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Renfield

This original new take on Dracula devolves into a generic action-comedy



Dracula has been done to death (pardon the pun) on screen, with so many iterations and variations on the concept that it’s hard to keep up. Nevertheless, that hasn’t stopped Hollywood from trying to find ever new angles to exploit the property, the newest being Renfield (2023).


Renfield follows the eponymous character of Robert Renfield (Nicholas Hoult) the lifelong servant of Count Dracula (Nicolas Cage), who finds his victims and disposes of corpses. We find Renfield and Dracula in modern day New Orleans, where a tangle between the local mob and an ambitious police officer (Awkwafina) will force Renfield to question his life choices.


The character of Renfield was only depicted within the insane asylum in Bram Stoker’s novel, serving more as a plot device than anything else. However, director Chris McKay and screenwriter Ryan Ridley twist this scant writing to humorous effect. Essentially, Renfield asks the question: what if our eponymous character discovered he was in a co-dependent relationship with his boss? This is played for laughs in a Co-Dependents Anonymous meeting, but unfortunately is left as a side-element for the rest of Renfield.


As it was undoubtedly necessary to get funding, Renfield seems to be palely imitating a superhero movie. Renfield is given “powers” when he eats bugs, and much of the film involves him saving innocent victims with long and bloody action sequences. As such, Renfield turns into more of an action-comedy than the horror some fans expected. As such, the narrative beats mirror those of Venom (2018) more than Zombieland (2009), leading to a staleness in Renfield’s story. Likewise, the characters aren’t drawn up to be more than genre clichés, the uncorruptible cop, the reluctant hero, etc. Renfield also has some surprising wonky editing, with sloppy transitions between scenes that blatantly use ADR to narrate what had occurred in between; this gave the sense of missing or un-shot footage that the filmmakers only realized once they were in the editing bay.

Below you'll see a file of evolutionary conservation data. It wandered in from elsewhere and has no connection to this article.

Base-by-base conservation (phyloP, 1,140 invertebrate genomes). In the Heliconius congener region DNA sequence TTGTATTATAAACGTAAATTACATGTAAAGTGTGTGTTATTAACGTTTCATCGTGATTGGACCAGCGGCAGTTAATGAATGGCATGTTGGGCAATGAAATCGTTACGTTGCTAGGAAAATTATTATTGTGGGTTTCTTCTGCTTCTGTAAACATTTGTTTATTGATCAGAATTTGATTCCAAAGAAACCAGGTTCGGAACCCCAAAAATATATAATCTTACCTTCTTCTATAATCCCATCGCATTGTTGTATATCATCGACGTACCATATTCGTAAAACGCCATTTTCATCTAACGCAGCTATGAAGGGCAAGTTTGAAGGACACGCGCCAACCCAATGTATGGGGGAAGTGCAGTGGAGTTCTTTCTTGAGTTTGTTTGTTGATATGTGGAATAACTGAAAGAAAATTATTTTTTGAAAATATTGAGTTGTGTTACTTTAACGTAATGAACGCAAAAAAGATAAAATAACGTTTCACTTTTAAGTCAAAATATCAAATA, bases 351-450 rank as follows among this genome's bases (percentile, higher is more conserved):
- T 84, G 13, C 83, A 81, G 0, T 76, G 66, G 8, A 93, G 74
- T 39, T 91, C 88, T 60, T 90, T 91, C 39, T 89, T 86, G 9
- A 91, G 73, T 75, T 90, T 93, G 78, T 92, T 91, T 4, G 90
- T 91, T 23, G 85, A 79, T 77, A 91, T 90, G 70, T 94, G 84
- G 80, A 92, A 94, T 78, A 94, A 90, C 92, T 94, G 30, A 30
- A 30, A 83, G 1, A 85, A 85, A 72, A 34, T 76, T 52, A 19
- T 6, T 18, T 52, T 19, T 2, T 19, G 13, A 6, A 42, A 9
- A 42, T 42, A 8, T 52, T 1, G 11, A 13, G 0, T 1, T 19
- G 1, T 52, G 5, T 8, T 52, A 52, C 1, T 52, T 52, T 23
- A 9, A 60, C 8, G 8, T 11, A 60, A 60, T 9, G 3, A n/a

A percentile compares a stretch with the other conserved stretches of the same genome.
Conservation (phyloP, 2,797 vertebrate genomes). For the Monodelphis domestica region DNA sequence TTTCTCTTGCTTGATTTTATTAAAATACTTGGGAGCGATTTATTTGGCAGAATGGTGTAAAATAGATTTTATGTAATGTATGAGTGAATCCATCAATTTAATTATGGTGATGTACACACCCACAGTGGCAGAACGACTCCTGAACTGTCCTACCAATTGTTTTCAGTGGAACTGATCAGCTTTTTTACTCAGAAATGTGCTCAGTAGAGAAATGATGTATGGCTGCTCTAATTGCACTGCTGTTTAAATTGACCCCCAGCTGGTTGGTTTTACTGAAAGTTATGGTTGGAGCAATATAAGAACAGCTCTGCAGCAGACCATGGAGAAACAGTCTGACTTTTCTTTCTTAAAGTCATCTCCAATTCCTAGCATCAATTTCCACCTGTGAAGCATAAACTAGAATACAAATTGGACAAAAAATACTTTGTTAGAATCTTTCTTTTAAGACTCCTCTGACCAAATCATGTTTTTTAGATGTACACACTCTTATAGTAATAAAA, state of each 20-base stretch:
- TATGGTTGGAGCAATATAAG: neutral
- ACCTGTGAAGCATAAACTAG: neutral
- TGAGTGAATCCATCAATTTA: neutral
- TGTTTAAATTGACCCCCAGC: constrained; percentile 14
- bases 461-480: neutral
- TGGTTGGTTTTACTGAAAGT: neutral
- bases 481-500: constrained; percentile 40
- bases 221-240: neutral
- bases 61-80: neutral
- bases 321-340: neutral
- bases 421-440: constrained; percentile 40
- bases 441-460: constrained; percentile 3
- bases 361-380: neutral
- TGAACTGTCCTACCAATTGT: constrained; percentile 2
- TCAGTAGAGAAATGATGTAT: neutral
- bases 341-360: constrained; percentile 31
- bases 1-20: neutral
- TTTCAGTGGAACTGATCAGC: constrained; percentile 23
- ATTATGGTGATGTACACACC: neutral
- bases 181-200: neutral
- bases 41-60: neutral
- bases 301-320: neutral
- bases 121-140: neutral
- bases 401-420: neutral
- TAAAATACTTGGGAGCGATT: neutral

Chris McKay has been flitting between genres for a while, starting with the winning The LEGO Batman Movie (2017), and moving into blockbuster action with The Tomorrow War (2021), only to shift to dark comedy with Renfield. I admire a versatile director, but McKay’s frequent switches unfortunately have resulted in indecisive tone within his films. McKay crafts some winning action, however, delivering creative, gory kills and staging comprehensive choreography within his fight sequences.


The main draw in Renfield, however, is seeing Nicolas Cage inhabit one of his most sought-after roles. Cage doesn’t disappoint, delivering a high-octane performance that sees him relish each line he delivers. Cage enlivens each scene he’s in, drawing every eyeball onto him as his take on Dracula flits between the stiffness of Bela Lugosi and the malice of Christopher Lee. Hoult in the leading role, meanwhile, is solid enough though unfortunately limited by the bland heroic arc. This is a missed opportunity to show the complex villainy he’s clearly capable of, for those who saw his work on The Great (2020-).


In the end, Renfield delivers effectively on the scant material of its source, but unfortunately devolves into a super-hero wannabe. The gory action can prove entertaining, and Cage’s Dracula is a blast to behold. Sadly, the remaining bland story and dry characters can’t elevate Renfield from a middle-of-the-road action comedy.

6.2/10

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About Young Critic

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I've been writing on different version of this website since February of 2013. I originally founded the website in a film-buff phase in high school, but it has since continued through college and into my adult life. Young Critic may be getting older, but the love and passion for film is forever young. 

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